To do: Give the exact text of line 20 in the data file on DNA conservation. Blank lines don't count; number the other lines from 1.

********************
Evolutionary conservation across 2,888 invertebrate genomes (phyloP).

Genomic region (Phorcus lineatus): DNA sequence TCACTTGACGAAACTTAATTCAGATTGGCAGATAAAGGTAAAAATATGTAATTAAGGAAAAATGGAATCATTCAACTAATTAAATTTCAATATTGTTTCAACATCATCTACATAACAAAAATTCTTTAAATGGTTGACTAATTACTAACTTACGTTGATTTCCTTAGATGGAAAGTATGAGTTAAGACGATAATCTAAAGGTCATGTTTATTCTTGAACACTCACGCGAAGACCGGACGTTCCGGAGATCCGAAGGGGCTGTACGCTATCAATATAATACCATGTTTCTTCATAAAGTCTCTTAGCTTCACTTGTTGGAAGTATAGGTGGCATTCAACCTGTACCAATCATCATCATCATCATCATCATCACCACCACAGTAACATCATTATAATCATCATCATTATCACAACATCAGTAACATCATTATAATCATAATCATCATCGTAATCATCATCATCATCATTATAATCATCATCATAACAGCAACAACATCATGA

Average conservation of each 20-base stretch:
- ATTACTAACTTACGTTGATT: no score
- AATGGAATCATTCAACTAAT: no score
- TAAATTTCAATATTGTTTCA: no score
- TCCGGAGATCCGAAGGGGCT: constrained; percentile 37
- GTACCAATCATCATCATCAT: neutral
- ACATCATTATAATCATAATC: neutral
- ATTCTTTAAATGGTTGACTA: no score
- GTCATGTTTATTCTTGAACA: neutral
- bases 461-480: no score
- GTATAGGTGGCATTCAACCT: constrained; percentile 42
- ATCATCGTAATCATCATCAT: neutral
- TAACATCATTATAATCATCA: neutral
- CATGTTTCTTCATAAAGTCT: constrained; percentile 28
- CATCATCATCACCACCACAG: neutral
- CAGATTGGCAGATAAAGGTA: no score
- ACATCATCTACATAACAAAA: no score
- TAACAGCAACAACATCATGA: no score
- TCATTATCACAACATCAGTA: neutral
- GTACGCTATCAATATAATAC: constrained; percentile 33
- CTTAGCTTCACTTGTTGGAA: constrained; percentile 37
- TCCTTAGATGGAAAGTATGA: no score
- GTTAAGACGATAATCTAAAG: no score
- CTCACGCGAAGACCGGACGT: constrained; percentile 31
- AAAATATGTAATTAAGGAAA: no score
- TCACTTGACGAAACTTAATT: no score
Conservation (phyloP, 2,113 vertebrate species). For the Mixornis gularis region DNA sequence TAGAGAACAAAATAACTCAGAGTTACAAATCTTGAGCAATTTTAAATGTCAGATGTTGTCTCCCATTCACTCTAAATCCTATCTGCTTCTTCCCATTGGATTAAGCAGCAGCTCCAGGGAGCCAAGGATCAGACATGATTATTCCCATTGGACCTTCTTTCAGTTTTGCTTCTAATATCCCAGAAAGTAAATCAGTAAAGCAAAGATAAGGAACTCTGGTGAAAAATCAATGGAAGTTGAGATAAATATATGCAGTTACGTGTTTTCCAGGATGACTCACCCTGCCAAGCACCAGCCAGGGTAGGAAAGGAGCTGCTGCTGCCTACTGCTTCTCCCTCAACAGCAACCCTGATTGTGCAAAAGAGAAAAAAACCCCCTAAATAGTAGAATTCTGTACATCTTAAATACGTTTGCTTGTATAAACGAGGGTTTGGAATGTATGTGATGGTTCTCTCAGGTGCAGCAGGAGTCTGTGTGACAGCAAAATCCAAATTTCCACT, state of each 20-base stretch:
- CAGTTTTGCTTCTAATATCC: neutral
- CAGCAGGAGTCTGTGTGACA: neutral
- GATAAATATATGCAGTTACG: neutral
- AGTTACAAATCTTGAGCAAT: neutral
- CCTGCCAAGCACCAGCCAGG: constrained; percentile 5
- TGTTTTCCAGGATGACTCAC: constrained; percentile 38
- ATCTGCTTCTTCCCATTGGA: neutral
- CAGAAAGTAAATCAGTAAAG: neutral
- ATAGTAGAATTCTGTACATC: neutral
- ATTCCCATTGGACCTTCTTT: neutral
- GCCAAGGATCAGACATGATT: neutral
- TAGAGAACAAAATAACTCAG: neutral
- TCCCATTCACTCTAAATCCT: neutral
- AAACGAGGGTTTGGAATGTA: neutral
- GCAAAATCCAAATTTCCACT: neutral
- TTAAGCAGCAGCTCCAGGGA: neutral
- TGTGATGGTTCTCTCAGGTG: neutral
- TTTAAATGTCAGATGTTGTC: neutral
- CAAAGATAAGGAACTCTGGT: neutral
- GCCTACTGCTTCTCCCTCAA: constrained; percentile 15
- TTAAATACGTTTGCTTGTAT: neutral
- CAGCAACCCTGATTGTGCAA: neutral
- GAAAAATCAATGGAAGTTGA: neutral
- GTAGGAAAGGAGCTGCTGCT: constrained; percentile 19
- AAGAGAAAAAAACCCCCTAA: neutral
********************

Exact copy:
- TAACAGCAACAACATCATGA: no score